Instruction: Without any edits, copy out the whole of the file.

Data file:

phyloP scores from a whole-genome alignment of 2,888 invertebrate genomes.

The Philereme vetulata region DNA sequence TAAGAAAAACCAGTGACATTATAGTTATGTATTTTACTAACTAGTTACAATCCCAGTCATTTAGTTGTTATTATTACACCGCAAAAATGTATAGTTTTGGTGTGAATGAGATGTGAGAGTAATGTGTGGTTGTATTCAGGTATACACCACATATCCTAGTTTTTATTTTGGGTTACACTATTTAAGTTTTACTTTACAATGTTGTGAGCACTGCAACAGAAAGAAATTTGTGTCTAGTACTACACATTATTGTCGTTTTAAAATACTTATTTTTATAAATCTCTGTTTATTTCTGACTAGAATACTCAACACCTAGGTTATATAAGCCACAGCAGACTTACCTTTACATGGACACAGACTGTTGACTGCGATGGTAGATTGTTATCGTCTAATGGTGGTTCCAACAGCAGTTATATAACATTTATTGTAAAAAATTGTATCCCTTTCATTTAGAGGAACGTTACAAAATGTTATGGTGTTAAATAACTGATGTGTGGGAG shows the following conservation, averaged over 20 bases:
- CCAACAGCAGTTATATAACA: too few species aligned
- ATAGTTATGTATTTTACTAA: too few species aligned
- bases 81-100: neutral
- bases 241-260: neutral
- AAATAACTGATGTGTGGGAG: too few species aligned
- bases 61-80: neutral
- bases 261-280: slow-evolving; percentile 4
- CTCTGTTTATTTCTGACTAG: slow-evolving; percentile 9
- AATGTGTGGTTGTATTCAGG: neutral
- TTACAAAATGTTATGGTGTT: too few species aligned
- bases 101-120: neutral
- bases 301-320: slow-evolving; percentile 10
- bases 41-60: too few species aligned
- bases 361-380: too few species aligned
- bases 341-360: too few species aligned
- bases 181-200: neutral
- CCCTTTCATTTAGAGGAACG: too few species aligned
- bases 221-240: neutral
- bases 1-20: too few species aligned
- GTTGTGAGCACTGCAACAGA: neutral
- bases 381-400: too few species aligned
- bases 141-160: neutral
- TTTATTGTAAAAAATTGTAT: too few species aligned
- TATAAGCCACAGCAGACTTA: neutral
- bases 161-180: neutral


phyloP scores from a whole-genome alignment of 2,888 invertebrate genomes.

The Philereme vetulata region DNA sequence TAAGAAAAACCAGTGACATTATAGTTATGTATTTTACTAACTAGTTACAATCCCAGTCATTTAGTTGTTATTATTACACCGCAAAAATGTATAGTTTTGGTGTGAATGAGATGTGAGAGTAATGTGTGGTTGTATTCAGGTATACACCACATATCCTAGTTTTTATTTTGGGTTACACTATTTAAGTTTTACTTTACAATGTTGTGAGCACTGCAACAGAAAGAAATTTGTGTCTAGTACTACACATTATTGTCGTTTTAAAATACTTATTTTTATAAATCTCTGTTTATTTCTGACTAGAATACTCAACACCTAGGTTATATAAGCCACAGCAGACTTACCTTTACATGGACACAGACTGTTGACTGCGATGGTAGATTGTTATCGTCTAATGGTGGTTCCAACAGCAGTTATATAACATTTATTGTAAAAAATTGTATCCCTTTCATTTAGAGGAACGTTACAAAATGTTATGGTGTTAAATAACTGATGTGTGGGAG shows the following conservation, averaged over 20 bases:
- CCAACAGCAGTTATATAACA: too few species aligned
- ATAGTTATGTATTTTACTAA: too few species aligned
- bases 81-100: neutral
- bases 241-260: neutral
- AAATAACTGATGTGTGGGAG: too few species aligned
- bases 61-80: neutral
- bases 261-280: slow-evolving; percentile 4
- CTCTGTTTATTTCTGACTAG: slow-evolving; percentile 9
- AATGTGTGGTTGTATTCAGG: neutral
- TTACAAAATGTTATGGTGTT: too few species aligned
- bases 101-120: neutral
- bases 301-320: slow-evolving; percentile 10
- bases 41-60: too few species aligned
- bases 361-380: too few species aligned
- bases 341-360: too few species aligned
- bases 181-200: neutral
- CCCTTTCATTTAGAGGAACG: too few species aligned
- bases 221-240: neutral
- bases 1-20: too few species aligned
- GTTGTGAGCACTGCAACAGA: neutral
- bases 381-400: too few species aligned
- bases 141-160: neutral
- TTTATTGTAAAAAATTGTAT: too few species aligned
- TATAAGCCACAGCAGACTTA: neutral
- bases 161-180: neutral